The healthy neighborhoods healthy families initiative: A zip code should not determine a child’s health

Published in the journal Pediatrics, researchers from Nationwide Children’s Hospital presented a case study for treating a neighborhood as a patient.

Neighborhood effect syndrome, characterized by symptoms of extreme poverty including housing insecurity, racial segregation, trauma, violence, poorly performing schools, low social cohesion and environmental toxins, has debilitating consequences on child health. Health providers frequently encounter challenges to caring for children from affected neighborhoods, and these children often experience poorer outcomes compared to peers in unaffected neighborhoods. Historically, institutions have been largely ineffective in changing these outcomes with one-child-at-a-time tactics.

Health Neighborhoods Healthy Families. Atlas of Science

Fig. 1. Health Neighborhoods Healthy Families

Nationwide Children’s leaders with community partners decided to address neighborhood effect syndrome as a target for pediatric health care – treating the neighborhood as a patient. In 2008, Nationwide Children’s began collaborating with residents, government entities and social services agencies to develop the Healthy Neighborhoods Healthy Families (HNHF) initiative.

The hospital’s first patient neighborhood was Southern Orchards, a neighborhood of Columbus, Ohio, located adjacent to the hospital.

“The Southern Orchards neighborhood was one with gun violence, high infant mortality rates and high asthma rates in children,” says Kelly J. Kelleher, MD, MPH, vice president of Community Relations at Nationwide Children’s and lead author of the publication. “Houses were boarded up and vacant. You didn’t see kids playing outside much.”

In 2009, the neighborhood was characterized by the following:

  • Residents totaled 4,300 with 23% being children
  • 50 percent of children were living in poverty
  • 50 percent of the children living in poverty were African American
  • 25 percent of children in the area’s elementary school and 33 percent in the high school were transferring to other schools annually
  • The elementary school was ranked 3,285 out of 3,311 public schools in Ohio
  • Foreclosures exceeded 21%, more than three times the rate for the City of Columbus
  • Abandoned, derelict or vacant properties peaked at 31.3% of all lots in the area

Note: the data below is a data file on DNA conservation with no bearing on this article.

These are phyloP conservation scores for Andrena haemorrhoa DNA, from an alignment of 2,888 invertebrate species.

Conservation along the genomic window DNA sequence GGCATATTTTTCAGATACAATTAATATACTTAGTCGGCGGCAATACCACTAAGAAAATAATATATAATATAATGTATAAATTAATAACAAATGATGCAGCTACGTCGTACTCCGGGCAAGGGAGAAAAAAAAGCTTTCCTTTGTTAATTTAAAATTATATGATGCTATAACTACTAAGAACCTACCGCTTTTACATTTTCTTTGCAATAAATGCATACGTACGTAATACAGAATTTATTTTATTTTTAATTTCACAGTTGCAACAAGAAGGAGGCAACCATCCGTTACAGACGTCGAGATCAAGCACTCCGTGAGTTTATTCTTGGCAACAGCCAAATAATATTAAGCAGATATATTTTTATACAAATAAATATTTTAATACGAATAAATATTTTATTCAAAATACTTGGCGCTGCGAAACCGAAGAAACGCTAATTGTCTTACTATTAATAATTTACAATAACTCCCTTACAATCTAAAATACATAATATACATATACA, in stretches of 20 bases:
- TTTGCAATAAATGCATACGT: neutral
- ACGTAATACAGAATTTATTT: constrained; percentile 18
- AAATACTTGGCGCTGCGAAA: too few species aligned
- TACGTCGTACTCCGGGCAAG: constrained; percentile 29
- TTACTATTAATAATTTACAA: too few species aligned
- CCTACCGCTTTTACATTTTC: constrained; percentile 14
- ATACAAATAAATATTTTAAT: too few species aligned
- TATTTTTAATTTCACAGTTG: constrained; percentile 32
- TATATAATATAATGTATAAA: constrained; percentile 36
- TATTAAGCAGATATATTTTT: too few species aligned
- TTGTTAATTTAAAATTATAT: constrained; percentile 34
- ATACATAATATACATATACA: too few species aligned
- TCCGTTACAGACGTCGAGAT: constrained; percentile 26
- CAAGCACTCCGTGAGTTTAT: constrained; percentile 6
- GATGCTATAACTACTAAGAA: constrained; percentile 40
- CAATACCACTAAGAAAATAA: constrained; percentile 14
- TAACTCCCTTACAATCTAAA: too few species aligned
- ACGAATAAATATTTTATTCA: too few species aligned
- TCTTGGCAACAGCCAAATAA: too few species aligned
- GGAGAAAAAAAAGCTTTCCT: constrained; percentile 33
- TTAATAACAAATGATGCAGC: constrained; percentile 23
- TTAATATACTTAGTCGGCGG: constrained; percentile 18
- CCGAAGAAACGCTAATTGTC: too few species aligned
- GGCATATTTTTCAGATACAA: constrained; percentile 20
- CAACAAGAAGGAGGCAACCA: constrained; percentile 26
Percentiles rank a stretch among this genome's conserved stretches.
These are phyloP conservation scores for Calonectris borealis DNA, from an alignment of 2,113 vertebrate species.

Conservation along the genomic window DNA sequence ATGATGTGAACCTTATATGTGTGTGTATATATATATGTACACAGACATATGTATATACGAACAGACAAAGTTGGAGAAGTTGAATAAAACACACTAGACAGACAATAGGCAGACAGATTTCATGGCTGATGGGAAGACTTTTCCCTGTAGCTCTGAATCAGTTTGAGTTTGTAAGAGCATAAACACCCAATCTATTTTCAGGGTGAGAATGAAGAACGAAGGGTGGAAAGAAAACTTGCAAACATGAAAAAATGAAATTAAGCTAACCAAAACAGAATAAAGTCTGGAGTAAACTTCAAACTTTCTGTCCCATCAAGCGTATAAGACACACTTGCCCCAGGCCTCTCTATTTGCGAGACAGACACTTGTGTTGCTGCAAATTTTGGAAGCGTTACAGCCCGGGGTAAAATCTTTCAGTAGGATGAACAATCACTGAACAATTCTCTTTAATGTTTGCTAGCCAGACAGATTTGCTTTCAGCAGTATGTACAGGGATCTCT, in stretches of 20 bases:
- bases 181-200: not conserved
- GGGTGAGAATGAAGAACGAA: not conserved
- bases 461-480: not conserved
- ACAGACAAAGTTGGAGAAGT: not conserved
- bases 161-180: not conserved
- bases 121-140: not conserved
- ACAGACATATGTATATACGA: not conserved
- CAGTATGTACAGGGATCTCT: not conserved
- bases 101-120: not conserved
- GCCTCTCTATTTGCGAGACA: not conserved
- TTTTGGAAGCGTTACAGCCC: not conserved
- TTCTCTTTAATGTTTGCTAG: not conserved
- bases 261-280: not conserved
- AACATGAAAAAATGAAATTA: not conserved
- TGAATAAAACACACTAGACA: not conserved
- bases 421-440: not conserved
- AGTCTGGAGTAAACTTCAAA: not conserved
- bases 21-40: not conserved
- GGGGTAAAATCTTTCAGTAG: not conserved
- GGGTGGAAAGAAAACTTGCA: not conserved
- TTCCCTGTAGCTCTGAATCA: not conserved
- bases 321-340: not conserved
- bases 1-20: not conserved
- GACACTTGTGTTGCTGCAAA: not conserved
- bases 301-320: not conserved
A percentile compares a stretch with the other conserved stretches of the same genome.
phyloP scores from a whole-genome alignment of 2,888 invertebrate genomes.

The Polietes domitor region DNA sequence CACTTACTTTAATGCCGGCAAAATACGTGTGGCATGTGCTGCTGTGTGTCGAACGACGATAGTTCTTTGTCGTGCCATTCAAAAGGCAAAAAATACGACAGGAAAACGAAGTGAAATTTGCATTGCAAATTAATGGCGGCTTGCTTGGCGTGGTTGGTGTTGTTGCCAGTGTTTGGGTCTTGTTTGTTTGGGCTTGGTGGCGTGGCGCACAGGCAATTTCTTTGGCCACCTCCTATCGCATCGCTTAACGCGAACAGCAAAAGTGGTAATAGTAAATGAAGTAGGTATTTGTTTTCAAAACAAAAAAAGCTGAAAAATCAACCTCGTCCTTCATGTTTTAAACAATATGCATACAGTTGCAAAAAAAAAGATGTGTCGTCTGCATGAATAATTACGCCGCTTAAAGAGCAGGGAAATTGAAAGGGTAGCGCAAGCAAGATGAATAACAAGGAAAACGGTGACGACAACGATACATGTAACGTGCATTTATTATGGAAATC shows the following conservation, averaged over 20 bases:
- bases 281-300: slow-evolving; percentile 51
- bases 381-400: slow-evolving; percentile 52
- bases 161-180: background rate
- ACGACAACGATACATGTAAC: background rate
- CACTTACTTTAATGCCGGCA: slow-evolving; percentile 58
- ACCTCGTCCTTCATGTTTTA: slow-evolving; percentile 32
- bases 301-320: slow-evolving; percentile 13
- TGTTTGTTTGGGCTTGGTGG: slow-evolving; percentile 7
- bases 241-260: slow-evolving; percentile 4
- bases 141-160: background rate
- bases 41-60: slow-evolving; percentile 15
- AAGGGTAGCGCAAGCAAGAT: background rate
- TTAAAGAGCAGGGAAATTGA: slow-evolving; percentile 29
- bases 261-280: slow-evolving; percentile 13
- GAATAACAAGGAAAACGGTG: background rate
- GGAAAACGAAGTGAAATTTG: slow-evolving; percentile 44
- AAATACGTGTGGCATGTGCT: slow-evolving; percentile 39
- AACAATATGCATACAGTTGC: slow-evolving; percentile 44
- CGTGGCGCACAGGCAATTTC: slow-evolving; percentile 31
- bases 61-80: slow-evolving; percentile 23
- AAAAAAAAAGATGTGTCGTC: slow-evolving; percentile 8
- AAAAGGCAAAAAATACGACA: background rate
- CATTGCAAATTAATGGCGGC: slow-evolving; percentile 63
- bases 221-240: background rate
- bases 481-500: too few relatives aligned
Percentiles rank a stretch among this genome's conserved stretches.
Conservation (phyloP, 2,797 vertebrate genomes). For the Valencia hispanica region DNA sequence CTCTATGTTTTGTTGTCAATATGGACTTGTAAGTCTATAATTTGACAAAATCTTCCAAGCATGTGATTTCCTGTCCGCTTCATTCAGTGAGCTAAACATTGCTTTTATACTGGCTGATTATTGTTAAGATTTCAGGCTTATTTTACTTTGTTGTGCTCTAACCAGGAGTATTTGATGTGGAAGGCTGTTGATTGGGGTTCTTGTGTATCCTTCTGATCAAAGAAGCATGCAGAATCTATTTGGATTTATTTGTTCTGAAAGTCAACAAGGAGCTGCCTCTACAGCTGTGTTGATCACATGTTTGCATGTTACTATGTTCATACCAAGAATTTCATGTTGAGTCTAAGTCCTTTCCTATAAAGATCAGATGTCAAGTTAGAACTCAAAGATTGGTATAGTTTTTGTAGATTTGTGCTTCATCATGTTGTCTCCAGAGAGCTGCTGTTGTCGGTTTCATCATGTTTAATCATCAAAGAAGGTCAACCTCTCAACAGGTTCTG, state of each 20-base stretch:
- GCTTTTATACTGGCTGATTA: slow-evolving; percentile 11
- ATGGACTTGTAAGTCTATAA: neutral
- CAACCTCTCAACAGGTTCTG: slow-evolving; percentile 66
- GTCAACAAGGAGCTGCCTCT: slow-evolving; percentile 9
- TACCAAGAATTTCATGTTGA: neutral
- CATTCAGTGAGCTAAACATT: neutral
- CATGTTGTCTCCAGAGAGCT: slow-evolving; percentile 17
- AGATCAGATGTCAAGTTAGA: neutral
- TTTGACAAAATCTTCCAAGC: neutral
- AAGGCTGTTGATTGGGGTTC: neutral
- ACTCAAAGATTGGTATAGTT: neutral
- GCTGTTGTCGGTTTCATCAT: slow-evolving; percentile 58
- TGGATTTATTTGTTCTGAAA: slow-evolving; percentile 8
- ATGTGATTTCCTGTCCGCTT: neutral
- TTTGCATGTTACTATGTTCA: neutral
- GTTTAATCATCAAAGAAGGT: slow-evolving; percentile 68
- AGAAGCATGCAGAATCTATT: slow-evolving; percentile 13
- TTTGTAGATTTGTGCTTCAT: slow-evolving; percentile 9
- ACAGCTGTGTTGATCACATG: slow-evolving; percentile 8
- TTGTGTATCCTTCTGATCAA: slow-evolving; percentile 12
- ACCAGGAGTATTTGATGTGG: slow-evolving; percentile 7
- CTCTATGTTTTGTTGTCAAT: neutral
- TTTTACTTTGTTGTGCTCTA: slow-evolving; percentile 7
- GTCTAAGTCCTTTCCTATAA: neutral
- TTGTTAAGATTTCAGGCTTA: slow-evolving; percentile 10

The chief concern uncovered through multiple sources of data and information was neighborhood safety associated with population loss and surge in vacant and abandoned property.

“Residents were deeply concerned about blight and gang/drug activity, including on vacant properties in proximity to the school,” says Dr. Kelleher. “Our primary target for intervention became housing. Our collaboration committed to renovating, building and developing mixed income housing to reduce crime, improve the vacancy rate and better family outcomes.”

The publication describes $23 million invested in upgrading more than 300 homes through the Healthy Homes Collaborative, which was formed with not-for-profit development corporation, Community Development For All People. The entity is owned by Community Development For All People with a board of directors selected by the two groups. To date, the investment has grown to more than $40 million.

The partnership, with collaboration from the Columbus Mayor’s Office, accessed Neighborhood Stabilization Program funds from the city, acquired properties from the city’s Land Bank program and gathered support from contractors and realty agents.

At the start, HNHF was mainly focused on the short-term goals of removing blight, developing relationships with community partners, and increasing safety. The housing element was just the beginning.  HNHF also has launched numerous initiatives to address social determinants of health such as access to educational opportunities, workforce development and neighborhood safety.

“By taking both short- and long-term views of community development, Nationwide Children’s and our partners have ambitious goals across many domains,” says Dr. Kelleher. “The community-level approach allows the integration of epidemiology approaches, business resources and neighborhood development to support a mixed income community. Our next challenges will be to continue growth with new partners and to measure outcomes on children’s health in the neighborhood.”

Kelly Kelleher
Abigail Wexner Research Institute at Nationwide Children’s Hospital and
The Ohio State University College of Medicine, USA


The Healthy Neighborhood, Healthy Families Initiative.
Kelleher K, Reece J, Sandel M
Pediatrics. 2018 Sep


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